As automated trading strategies continue to sweep through Wall Street firms, everyone wants to get in on the action. The buy side is almost entirely on board, with larger firms making immense technology investments to be able to participate in computerized trading strategies.
But for smaller firms, the costs involved have been prohibitive, leaving many out of the game. Nexa Technologies (booth 3200), a division of Penson Financial Services, wants to change that with its newest offering. The Irvine, Calif.-based direct-market-access provider has partnered with New York-based InfoReach to release an application service provider-based trade management system under Nexa's product line.
"The ASP model really opens the door for some customers that weren't able to make the investment before," explains Nexa President Eric Stoop. "It's a more cost-effective package because they don't have to set up all of the infrastructure such as data feeds or servers. It's addressing a whole new market."
Mark Munoz, Nexa's SVP of corporate development, notes that the deal is a natural progression for Nexa, whose clients had begun exploring the next steps in electronic trading. "Our clients started off trading single orders but have gotten into automated trading of large baskets," he explains. "Their activity on a per-trade basis as well as a per-symbol basis increased. They need tools to enable them to manage those trading strategies."
Instead of taking the time to develop those capabilities internally, Nexa turned to InfoReach, an established electronic-trading vendor, and tweaked its portfolio trading system to produce it as an ASP for Nexa. Says Stoop, "It fills a hole we had in our suite of products. The combination of what we do with ASP models and InfoReach's feature set made it a natural fit for our customers."
Mary Knox, Gartner's research director in investor services, believes the partnership is symbolic of a larger industry trend. "Smaller-scale firms want to deal with a more limited set of vendors for their technology management," she says. "But at the same time, they want best-of-breed functionality," which is easily achieved by an acquisition or partnership with an expert.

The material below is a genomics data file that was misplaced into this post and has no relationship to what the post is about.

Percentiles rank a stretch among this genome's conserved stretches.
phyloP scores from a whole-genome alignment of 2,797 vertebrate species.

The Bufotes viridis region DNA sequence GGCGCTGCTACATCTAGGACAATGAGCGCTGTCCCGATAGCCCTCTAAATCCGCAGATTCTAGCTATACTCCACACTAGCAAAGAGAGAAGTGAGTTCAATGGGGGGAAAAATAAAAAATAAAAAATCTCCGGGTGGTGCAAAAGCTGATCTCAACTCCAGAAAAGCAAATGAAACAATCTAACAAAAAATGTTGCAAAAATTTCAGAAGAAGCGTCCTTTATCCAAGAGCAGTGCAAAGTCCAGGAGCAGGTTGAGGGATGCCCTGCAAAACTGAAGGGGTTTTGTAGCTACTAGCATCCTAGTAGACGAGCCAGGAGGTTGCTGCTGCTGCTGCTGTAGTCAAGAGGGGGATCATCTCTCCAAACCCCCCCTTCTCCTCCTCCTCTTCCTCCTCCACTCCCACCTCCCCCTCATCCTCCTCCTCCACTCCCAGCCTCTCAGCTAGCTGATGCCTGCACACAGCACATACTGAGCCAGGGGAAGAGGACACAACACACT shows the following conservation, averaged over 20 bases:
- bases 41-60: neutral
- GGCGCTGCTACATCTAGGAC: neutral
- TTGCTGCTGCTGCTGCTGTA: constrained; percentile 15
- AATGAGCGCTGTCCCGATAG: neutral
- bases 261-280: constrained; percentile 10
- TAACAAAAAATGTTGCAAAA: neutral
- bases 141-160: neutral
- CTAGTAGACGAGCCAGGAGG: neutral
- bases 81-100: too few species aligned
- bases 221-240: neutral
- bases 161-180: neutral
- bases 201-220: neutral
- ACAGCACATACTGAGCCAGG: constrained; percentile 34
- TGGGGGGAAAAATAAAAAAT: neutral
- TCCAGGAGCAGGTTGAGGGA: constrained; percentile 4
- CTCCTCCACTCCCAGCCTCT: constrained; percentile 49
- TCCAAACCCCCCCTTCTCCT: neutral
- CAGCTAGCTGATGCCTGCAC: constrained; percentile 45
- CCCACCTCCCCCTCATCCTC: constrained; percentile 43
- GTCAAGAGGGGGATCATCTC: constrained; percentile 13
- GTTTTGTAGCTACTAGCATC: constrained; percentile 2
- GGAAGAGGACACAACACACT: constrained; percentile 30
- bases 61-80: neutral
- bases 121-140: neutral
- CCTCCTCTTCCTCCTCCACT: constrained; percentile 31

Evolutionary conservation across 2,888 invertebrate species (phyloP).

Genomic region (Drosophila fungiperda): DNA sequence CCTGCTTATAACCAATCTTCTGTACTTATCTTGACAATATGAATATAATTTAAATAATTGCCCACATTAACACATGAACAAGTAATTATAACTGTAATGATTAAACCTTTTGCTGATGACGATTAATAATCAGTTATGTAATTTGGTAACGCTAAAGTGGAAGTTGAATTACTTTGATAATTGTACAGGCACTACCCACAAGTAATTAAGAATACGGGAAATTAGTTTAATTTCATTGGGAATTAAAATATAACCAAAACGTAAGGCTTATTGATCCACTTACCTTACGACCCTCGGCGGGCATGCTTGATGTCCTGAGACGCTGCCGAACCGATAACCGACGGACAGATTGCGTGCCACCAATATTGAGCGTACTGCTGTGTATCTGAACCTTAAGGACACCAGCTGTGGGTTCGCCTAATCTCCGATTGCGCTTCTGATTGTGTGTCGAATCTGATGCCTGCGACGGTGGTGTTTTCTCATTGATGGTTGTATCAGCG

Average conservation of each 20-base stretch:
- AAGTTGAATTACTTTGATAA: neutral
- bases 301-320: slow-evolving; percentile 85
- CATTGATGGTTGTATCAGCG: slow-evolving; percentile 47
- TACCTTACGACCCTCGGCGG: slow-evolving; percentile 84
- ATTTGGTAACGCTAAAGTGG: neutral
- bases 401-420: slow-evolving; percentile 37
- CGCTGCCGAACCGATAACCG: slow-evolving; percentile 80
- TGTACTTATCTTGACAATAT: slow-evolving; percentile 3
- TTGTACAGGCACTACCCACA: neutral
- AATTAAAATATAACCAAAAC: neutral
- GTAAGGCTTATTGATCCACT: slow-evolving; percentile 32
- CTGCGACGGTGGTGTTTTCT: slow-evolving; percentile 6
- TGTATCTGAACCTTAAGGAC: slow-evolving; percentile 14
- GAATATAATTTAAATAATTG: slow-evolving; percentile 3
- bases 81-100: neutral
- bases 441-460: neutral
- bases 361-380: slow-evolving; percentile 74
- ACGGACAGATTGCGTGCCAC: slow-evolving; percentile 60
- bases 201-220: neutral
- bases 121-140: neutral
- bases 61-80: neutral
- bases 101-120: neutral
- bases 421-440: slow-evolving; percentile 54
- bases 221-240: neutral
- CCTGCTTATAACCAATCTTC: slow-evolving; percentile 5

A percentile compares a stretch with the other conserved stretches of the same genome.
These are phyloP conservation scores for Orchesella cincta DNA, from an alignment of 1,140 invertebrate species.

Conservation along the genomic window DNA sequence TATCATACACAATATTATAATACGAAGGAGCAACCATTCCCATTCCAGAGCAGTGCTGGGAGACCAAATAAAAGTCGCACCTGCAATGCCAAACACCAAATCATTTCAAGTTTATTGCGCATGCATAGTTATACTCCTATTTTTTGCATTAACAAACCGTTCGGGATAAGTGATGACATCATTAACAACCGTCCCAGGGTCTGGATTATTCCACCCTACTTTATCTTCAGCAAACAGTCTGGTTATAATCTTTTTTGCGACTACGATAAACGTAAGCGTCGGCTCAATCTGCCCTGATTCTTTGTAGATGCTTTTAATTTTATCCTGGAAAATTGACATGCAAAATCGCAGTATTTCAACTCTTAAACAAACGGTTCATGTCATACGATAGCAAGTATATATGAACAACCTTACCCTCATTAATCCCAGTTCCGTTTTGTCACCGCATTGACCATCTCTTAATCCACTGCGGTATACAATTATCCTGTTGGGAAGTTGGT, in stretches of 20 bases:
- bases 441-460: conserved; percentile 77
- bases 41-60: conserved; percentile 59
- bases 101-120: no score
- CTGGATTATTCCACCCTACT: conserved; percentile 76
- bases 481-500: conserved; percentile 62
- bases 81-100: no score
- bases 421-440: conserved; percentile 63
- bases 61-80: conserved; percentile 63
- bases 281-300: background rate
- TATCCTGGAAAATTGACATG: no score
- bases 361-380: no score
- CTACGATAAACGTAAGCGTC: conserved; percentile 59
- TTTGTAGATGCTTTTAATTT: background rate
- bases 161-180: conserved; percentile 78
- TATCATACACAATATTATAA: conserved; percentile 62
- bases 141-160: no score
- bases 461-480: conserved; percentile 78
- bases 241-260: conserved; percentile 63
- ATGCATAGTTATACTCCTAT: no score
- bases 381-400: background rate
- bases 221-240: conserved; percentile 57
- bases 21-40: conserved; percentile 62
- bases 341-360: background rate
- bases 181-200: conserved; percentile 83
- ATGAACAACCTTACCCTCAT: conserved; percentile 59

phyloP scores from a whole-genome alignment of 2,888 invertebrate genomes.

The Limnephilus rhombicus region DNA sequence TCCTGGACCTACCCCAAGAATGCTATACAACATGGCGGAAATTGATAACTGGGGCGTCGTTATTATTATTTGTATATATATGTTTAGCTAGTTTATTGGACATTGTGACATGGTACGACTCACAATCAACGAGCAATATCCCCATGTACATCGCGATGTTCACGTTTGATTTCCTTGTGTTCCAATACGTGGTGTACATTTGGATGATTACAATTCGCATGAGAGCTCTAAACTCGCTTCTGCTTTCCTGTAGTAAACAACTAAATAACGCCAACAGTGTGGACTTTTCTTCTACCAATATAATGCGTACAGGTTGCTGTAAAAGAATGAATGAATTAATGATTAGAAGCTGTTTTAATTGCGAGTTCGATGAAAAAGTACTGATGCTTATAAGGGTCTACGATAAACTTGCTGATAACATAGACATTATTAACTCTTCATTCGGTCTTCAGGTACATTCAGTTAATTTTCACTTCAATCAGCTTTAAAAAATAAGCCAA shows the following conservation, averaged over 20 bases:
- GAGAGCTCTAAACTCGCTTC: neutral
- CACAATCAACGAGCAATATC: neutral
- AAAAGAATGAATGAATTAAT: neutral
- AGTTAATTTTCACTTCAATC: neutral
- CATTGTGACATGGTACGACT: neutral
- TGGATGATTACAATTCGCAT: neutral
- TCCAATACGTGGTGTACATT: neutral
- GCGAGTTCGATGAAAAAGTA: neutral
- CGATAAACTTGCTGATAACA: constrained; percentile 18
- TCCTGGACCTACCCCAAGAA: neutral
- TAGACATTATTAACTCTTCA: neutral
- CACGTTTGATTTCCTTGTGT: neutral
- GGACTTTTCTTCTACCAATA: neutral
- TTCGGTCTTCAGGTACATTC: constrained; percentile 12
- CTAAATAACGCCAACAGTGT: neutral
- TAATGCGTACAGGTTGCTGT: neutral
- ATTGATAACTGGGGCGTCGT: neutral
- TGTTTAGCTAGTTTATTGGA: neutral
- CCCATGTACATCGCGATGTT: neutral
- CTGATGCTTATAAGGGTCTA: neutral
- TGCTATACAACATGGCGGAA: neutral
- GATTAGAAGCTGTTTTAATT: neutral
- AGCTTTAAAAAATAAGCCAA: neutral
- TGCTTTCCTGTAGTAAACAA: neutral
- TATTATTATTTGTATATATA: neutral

Like a Portware or FlexTrade, Nexa's new broker-neutral trading platform enables institutional buy-side and hedge fund traders to trade, monitor and manipulate large baskets of equities in multiple markets and asset classes. The capabilities include order routing, pre- and post-trade allocations, automated algorithmic execution and real-time position monitoring, according to Nexa. The application need only be downloaded and, utilizing user IDs and passwords, a firm can place trades and track its progress on a charting feature, Munoz relates. The tool also has an API for users to write specific algorithms if necessary, he adds. "If somebody wants to write their own VWAP, we have the capability to let them write it directly," Munoz says.
Since the product is offered as an ASP, users easily can couple it with other technology systems, Munoz contends. "This is a pretty simple out-of-the-box solution that allows a smaller firm to cut out a lot of the infrastructure associated with automated trading," he says.